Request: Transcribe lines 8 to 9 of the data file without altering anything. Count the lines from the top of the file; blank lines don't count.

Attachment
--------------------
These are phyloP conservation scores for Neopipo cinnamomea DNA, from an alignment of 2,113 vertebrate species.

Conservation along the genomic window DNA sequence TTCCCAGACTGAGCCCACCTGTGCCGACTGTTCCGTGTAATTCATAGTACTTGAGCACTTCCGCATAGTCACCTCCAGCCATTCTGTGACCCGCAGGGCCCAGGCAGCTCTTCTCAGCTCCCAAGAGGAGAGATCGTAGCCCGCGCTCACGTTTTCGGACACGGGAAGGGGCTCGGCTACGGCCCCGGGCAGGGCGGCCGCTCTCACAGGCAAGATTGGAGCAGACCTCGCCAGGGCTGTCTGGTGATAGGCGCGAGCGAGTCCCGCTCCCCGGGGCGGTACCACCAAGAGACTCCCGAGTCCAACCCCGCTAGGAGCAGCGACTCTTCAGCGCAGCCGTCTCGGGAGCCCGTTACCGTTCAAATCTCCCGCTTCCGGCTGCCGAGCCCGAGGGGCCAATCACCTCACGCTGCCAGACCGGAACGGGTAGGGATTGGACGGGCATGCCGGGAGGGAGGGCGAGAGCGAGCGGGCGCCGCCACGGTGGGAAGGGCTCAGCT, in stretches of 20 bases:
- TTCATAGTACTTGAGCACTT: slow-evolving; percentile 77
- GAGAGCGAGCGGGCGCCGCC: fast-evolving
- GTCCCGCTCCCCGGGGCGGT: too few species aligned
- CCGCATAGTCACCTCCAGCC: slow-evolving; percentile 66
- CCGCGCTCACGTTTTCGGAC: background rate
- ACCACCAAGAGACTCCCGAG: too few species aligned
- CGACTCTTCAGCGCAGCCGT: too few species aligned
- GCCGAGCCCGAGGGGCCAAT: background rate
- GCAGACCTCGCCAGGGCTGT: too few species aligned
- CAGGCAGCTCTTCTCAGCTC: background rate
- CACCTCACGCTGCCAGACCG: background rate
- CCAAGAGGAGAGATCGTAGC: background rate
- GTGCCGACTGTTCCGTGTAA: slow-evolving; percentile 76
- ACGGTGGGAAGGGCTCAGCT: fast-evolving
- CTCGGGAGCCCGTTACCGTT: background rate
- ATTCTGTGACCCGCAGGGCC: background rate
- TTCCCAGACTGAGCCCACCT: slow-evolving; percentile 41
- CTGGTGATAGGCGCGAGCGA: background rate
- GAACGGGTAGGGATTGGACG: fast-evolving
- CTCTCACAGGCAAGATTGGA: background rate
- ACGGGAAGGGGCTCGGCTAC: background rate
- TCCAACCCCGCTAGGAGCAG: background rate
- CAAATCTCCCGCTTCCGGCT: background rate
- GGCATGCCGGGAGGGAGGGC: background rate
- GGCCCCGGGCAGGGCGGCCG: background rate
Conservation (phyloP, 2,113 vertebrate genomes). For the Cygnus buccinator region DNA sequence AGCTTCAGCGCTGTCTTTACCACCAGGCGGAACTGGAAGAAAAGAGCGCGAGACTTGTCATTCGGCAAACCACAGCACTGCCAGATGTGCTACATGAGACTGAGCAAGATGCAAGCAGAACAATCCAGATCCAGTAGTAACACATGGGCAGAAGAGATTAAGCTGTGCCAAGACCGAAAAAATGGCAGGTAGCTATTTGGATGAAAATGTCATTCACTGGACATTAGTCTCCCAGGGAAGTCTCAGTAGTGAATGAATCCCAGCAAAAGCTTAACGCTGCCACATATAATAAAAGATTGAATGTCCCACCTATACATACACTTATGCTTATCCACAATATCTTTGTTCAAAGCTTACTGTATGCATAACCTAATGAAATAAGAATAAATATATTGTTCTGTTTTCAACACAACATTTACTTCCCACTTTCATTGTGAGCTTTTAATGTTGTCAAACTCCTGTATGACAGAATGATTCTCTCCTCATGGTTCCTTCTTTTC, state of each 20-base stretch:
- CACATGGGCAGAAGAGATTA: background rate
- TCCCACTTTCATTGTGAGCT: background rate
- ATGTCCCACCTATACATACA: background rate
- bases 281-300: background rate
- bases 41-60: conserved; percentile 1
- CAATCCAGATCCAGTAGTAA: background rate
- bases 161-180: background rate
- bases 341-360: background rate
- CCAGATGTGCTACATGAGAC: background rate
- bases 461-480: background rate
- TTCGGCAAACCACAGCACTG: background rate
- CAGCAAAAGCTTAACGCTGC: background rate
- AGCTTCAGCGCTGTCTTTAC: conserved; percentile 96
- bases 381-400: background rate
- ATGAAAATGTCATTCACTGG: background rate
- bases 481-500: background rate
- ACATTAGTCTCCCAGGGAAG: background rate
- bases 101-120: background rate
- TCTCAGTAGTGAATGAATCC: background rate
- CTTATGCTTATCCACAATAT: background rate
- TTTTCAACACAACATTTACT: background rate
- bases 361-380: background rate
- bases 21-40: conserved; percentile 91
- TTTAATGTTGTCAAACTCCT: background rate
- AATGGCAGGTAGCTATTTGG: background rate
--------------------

- ACCACCAAGAGACTCCCGAG: too few species aligned
- CGACTCTTCAGCGCAGCCGT: too few species aligned